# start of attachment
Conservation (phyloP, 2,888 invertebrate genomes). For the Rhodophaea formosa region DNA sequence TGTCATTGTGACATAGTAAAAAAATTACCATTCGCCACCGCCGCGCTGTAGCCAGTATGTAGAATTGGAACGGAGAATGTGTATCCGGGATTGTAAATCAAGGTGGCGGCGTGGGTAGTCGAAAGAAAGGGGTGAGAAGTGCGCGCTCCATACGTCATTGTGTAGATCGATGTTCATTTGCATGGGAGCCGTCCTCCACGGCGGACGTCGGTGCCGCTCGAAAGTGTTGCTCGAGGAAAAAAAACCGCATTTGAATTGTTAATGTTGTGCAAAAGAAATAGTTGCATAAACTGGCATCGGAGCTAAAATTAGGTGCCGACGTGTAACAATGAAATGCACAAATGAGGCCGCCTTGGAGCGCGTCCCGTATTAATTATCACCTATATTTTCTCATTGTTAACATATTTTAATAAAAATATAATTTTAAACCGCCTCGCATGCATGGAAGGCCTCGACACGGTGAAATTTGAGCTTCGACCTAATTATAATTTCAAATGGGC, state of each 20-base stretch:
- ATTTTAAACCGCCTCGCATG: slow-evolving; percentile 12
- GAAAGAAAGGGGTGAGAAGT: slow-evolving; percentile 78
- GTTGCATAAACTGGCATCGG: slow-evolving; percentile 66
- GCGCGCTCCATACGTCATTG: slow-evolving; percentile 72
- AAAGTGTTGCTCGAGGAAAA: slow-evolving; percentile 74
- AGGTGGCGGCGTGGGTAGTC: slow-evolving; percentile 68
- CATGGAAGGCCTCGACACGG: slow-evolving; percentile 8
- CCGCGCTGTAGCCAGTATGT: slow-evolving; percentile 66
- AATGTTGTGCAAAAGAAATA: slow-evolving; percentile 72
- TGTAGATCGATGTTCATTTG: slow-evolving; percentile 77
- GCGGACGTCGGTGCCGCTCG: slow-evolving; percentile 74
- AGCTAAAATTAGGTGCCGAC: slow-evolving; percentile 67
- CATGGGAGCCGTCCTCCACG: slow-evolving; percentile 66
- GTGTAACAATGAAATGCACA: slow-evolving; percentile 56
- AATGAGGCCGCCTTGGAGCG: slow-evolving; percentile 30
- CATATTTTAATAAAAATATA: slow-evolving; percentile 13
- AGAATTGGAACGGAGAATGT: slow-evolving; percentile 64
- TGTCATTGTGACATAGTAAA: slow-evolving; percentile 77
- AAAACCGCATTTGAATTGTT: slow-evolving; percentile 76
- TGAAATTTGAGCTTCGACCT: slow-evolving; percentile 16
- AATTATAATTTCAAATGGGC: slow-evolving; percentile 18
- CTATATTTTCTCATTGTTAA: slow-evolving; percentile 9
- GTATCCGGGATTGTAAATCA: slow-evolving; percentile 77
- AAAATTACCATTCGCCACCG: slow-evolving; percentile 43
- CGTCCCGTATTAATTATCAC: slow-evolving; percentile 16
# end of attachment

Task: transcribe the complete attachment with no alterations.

Conservation (phyloP, 2,888 invertebrate genomes). For the Rhodophaea formosa region DNA sequence TGTCATTGTGACATAGTAAAAAAATTACCATTCGCCACCGCCGCGCTGTAGCCAGTATGTAGAATTGGAACGGAGAATGTGTATCCGGGATTGTAAATCAAGGTGGCGGCGTGGGTAGTCGAAAGAAAGGGGTGAGAAGTGCGCGCTCCATACGTCATTGTGTAGATCGATGTTCATTTGCATGGGAGCCGTCCTCCACGGCGGACGTCGGTGCCGCTCGAAAGTGTTGCTCGAGGAAAAAAAACCGCATTTGAATTGTTAATGTTGTGCAAAAGAAATAGTTGCATAAACTGGCATCGGAGCTAAAATTAGGTGCCGACGTGTAACAATGAAATGCACAAATGAGGCCGCCTTGGAGCGCGTCCCGTATTAATTATCACCTATATTTTCTCATTGTTAACATATTTTAATAAAAATATAATTTTAAACCGCCTCGCATGCATGGAAGGCCTCGACACGGTGAAATTTGAGCTTCGACCTAATTATAATTTCAAATGGGC, state of each 20-base stretch:
- ATTTTAAACCGCCTCGCATG: slow-evolving; percentile 12
- GAAAGAAAGGGGTGAGAAGT: slow-evolving; percentile 78
- GTTGCATAAACTGGCATCGG: slow-evolving; percentile 66
- GCGCGCTCCATACGTCATTG: slow-evolving; percentile 72
- AAAGTGTTGCTCGAGGAAAA: slow-evolving; percentile 74
- AGGTGGCGGCGTGGGTAGTC: slow-evolving; percentile 68
- CATGGAAGGCCTCGACACGG: slow-evolving; percentile 8
- CCGCGCTGTAGCCAGTATGT: slow-evolving; percentile 66
- AATGTTGTGCAAAAGAAATA: slow-evolving; percentile 72
- TGTAGATCGATGTTCATTTG: slow-evolving; percentile 77
- GCGGACGTCGGTGCCGCTCG: slow-evolving; percentile 74
- AGCTAAAATTAGGTGCCGAC: slow-evolving; percentile 67
- CATGGGAGCCGTCCTCCACG: slow-evolving; percentile 66
- GTGTAACAATGAAATGCACA: slow-evolving; percentile 56
- AATGAGGCCGCCTTGGAGCG: slow-evolving; percentile 30
- CATATTTTAATAAAAATATA: slow-evolving; percentile 13
- AGAATTGGAACGGAGAATGT: slow-evolving; percentile 64
- TGTCATTGTGACATAGTAAA: slow-evolving; percentile 77
- AAAACCGCATTTGAATTGTT: slow-evolving; percentile 76
- TGAAATTTGAGCTTCGACCT: slow-evolving; percentile 16
- AATTATAATTTCAAATGGGC: slow-evolving; percentile 18
- CTATATTTTCTCATTGTTAA: slow-evolving; percentile 9
- GTATCCGGGATTGTAAATCA: slow-evolving; percentile 77
- AAAATTACCATTCGCCACCG: slow-evolving; percentile 43
- CGTCCCGTATTAATTATCAC: slow-evolving; percentile 16